Has Alessandra Stanley seen any black people outside of TV?
Sorry—that lede was rude. Perhaps that rudeness is just the result of a recent lede that Stanley, a critic for the New York Times, wrote in a piece about Shonda Rhimes. “Wrought in Their Creator’s Image: Viola Davis Plays Shonda Rhimes’ Latest Tough Heroine” opens with this zinger: "When Shonda Rhimes writes her autobiography, it should be called 'How to Get Away With Being an Angry Black Woman.' "
Criticism began rolling out almost immediately, centering on the fact that Stanley, a white woman, had failed to realize that this line (and so many others) played on stereotypes that African-Americans have long been victims of, namely the "angry black woman (or man)."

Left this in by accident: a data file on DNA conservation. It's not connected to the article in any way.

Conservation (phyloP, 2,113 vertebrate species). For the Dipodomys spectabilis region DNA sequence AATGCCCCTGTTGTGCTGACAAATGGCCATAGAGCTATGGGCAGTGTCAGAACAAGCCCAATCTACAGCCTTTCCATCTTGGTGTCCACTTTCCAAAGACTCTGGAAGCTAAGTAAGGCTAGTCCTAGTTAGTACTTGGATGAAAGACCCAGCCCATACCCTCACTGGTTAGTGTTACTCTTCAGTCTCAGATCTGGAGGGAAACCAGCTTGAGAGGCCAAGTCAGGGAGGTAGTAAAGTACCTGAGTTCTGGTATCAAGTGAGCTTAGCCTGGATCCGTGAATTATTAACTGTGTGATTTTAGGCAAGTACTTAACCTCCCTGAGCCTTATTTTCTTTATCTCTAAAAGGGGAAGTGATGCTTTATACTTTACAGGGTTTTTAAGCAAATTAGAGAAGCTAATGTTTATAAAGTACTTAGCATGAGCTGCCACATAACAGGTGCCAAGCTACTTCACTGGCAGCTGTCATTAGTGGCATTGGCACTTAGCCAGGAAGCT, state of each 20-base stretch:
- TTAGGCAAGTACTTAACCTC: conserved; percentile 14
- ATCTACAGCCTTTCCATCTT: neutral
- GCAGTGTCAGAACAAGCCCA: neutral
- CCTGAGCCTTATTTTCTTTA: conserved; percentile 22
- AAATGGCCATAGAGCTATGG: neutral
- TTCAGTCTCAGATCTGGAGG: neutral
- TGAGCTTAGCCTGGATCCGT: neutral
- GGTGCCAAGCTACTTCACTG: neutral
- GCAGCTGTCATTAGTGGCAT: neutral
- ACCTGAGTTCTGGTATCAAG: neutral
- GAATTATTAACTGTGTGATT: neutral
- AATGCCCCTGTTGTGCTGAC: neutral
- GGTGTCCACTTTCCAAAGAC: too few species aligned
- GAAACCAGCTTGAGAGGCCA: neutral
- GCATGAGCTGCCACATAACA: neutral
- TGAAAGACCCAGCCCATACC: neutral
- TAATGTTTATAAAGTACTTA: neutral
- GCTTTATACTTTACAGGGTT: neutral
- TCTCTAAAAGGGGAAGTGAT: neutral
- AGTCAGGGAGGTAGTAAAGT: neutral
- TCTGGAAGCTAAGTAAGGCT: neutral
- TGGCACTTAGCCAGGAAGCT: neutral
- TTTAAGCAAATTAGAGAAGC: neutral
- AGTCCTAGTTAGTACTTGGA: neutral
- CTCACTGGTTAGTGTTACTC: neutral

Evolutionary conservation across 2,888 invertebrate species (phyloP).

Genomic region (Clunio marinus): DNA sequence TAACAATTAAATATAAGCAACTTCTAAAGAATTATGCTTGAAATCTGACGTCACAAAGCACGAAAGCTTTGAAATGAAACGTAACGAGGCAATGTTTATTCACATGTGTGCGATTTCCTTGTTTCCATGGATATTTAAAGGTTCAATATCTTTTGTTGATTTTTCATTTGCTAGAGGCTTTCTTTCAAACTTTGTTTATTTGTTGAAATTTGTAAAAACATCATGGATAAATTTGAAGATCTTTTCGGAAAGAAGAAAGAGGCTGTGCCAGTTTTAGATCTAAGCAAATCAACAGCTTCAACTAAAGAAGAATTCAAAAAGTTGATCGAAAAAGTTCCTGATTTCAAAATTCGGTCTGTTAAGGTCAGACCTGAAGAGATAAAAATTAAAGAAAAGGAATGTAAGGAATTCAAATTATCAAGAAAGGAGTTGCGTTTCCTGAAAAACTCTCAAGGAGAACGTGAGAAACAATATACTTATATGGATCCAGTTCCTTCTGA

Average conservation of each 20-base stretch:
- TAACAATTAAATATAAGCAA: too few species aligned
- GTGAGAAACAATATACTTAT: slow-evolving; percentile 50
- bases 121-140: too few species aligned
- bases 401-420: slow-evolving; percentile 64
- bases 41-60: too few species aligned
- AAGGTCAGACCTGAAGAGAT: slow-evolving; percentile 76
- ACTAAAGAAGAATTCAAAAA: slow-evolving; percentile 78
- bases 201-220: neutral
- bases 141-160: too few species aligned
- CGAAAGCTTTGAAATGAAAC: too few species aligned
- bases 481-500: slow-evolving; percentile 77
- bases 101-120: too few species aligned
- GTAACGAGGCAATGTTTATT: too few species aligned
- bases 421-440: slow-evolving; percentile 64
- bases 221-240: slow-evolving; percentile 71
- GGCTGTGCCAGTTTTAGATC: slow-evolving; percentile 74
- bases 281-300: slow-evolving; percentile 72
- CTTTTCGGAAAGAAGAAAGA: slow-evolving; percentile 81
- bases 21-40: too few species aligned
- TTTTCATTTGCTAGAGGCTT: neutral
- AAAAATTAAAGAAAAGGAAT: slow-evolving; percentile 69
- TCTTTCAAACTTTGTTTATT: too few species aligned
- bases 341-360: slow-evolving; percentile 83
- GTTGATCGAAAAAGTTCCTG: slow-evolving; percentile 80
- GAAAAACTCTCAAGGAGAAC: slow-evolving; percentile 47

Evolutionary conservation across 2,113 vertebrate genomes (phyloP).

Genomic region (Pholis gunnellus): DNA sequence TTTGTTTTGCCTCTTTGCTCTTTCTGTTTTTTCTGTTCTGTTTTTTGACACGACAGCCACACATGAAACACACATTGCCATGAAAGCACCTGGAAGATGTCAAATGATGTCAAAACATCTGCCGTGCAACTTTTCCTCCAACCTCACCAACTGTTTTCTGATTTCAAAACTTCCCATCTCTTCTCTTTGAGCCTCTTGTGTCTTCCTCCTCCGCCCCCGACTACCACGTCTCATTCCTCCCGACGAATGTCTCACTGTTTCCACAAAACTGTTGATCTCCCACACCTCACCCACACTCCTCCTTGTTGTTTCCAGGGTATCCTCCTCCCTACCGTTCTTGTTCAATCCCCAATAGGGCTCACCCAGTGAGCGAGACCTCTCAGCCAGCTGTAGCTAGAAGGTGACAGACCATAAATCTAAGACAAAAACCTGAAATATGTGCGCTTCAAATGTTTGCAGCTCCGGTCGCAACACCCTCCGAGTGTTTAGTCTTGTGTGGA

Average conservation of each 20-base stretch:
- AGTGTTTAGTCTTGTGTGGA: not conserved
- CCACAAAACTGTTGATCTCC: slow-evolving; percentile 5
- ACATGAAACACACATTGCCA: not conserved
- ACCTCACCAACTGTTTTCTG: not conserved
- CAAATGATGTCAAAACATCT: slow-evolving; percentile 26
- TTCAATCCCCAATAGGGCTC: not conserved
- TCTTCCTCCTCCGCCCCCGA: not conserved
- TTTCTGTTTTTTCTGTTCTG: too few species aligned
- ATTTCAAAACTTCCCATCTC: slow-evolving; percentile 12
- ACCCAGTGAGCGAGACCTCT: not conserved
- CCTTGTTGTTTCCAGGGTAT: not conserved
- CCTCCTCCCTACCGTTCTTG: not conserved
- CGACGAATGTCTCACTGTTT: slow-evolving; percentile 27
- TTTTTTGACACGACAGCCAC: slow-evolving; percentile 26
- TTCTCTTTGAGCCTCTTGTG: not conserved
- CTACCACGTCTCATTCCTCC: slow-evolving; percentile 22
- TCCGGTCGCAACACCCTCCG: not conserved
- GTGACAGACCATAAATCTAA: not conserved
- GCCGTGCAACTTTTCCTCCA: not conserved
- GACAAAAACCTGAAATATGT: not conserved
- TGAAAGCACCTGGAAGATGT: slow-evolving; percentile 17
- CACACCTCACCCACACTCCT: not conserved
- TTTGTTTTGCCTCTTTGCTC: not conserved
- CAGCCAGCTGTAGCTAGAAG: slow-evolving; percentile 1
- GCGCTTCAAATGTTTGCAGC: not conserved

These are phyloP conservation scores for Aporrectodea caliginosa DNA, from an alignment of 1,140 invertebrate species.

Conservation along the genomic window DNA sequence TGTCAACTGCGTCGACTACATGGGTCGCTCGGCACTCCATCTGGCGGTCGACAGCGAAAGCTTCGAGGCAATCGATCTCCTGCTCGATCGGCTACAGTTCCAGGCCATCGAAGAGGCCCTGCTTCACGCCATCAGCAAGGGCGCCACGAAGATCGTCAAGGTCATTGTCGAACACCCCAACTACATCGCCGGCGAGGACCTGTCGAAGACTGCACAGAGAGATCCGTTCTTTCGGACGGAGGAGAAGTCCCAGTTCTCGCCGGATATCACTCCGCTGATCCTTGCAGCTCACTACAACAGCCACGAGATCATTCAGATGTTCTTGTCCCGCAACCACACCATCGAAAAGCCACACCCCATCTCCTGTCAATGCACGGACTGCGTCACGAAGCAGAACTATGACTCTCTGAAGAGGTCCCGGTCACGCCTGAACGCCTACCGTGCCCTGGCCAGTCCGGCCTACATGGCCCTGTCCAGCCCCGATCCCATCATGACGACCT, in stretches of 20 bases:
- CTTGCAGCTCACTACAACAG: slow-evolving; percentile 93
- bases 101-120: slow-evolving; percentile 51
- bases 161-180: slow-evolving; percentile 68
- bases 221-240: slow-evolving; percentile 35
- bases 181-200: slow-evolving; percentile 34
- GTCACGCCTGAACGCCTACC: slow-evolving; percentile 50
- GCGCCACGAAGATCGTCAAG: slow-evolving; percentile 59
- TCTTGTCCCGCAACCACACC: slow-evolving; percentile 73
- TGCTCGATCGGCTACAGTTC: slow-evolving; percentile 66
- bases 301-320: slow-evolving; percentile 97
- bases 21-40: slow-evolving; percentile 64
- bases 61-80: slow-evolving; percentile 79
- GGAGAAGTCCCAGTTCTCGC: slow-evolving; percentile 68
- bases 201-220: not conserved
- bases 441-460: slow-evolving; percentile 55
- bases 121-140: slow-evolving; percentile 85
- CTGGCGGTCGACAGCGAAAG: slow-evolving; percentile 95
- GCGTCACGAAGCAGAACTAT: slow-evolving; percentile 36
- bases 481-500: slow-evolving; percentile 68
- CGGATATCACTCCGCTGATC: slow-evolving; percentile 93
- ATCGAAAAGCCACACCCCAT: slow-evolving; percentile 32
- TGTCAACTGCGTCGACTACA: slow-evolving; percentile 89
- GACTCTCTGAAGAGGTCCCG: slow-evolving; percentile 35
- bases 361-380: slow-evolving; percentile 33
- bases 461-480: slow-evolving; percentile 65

When a writer tackles a subject that deals with a race or gender that is not their own, there's extra pressure to not screw up. Tell your own story wrong and people might quietly pity you, but tell someone else something untrue about their life and experience, and you will not get away with it. Talking about race and gender is a necessary and important part of our culture, but if you're about to take your thoughts online answer the following questions before you hit publish: